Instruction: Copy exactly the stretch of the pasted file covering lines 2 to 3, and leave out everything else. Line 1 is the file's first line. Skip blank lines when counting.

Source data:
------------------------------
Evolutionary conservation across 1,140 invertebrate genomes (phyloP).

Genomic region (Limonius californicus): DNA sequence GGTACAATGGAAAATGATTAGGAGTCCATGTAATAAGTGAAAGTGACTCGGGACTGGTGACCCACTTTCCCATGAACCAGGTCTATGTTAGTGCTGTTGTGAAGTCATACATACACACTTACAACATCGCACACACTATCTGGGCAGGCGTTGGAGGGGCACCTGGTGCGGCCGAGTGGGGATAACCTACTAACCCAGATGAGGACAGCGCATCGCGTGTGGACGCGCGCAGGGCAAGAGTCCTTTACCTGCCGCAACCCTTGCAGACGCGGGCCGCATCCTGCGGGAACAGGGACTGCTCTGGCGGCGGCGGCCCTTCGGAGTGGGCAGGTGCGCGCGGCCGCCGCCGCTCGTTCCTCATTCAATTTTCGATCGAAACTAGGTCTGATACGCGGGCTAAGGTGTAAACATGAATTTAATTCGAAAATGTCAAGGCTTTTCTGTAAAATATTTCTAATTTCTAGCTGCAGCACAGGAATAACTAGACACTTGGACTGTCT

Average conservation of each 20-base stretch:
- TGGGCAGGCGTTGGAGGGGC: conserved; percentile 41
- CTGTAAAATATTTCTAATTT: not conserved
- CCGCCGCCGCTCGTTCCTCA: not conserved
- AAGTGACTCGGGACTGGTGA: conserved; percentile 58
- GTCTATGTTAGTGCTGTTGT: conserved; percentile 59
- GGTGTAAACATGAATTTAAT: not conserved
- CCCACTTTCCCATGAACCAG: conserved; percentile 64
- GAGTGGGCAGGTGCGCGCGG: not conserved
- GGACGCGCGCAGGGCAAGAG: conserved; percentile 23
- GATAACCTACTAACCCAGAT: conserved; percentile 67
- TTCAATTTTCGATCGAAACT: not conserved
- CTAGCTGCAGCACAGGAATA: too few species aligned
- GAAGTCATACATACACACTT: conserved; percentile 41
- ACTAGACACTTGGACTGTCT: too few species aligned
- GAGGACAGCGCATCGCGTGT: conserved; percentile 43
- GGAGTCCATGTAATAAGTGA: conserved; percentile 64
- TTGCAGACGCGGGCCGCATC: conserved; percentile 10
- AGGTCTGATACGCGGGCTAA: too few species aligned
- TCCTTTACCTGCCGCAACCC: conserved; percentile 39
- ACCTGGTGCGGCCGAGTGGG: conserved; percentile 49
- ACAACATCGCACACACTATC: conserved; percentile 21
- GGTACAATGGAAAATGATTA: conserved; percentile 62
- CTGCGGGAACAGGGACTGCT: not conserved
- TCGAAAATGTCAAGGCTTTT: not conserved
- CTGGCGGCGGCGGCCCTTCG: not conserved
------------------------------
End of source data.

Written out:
Genomic region (Limonius californicus): DNA sequence GGTACAATGGAAAATGATTAGGAGTCCATGTAATAAGTGAAAGTGACTCGGGACTGGTGACCCACTTTCCCATGAACCAGGTCTATGTTAGTGCTGTTGTGAAGTCATACATACACACTTACAACATCGCACACACTATCTGGGCAGGCGTTGGAGGGGCACCTGGTGCGGCCGAGTGGGGATAACCTACTAACCCAGATGAGGACAGCGCATCGCGTGTGGACGCGCGCAGGGCAAGAGTCCTTTACCTGCCGCAACCCTTGCAGACGCGGGCCGCATCCTGCGGGAACAGGGACTGCTCTGGCGGCGGCGGCCCTTCGGAGTGGGCAGGTGCGCGCGGCCGCCGCCGCTCGTTCCTCATTCAATTTTCGATCGAAACTAGGTCTGATACGCGGGCTAAGGTGTAAACATGAATTTAATTCGAAAATGTCAAGGCTTTTCTGTAAAATATTTCTAATTTCTAGCTGCAGCACAGGAATAACTAGACACTTGGACTGTCT

Average conservation of each 20-base stretch: